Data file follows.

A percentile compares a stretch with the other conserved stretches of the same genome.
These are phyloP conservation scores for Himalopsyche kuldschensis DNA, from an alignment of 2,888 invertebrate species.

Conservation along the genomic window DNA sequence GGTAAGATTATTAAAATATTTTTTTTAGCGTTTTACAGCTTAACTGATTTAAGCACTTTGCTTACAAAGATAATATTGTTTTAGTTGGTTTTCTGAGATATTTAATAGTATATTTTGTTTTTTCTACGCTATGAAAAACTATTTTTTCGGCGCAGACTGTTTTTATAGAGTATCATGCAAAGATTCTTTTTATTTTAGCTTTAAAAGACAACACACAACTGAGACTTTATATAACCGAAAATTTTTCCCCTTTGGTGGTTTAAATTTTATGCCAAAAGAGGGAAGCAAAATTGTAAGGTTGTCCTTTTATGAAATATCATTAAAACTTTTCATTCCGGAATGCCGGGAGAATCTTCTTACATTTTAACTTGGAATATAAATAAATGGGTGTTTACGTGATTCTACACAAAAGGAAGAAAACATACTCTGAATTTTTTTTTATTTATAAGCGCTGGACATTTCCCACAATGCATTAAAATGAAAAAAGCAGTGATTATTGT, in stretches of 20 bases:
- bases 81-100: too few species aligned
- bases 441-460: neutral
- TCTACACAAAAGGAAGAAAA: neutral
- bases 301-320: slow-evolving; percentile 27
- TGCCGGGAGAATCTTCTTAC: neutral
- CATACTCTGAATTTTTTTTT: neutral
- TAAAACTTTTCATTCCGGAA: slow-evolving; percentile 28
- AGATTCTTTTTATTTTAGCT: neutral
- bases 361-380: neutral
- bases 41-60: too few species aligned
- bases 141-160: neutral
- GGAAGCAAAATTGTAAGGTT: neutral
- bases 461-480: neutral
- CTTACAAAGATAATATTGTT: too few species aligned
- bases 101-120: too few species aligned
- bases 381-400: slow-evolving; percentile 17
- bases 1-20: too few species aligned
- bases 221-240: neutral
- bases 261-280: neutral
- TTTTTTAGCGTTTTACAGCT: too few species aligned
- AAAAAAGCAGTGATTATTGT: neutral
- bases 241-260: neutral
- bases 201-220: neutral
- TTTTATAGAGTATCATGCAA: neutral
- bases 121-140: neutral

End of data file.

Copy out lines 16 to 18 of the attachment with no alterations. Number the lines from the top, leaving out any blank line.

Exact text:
- bases 461-480: neutral
- CTTACAAAGATAATATTGTT: too few species aligned
- bases 101-120: too few species aligned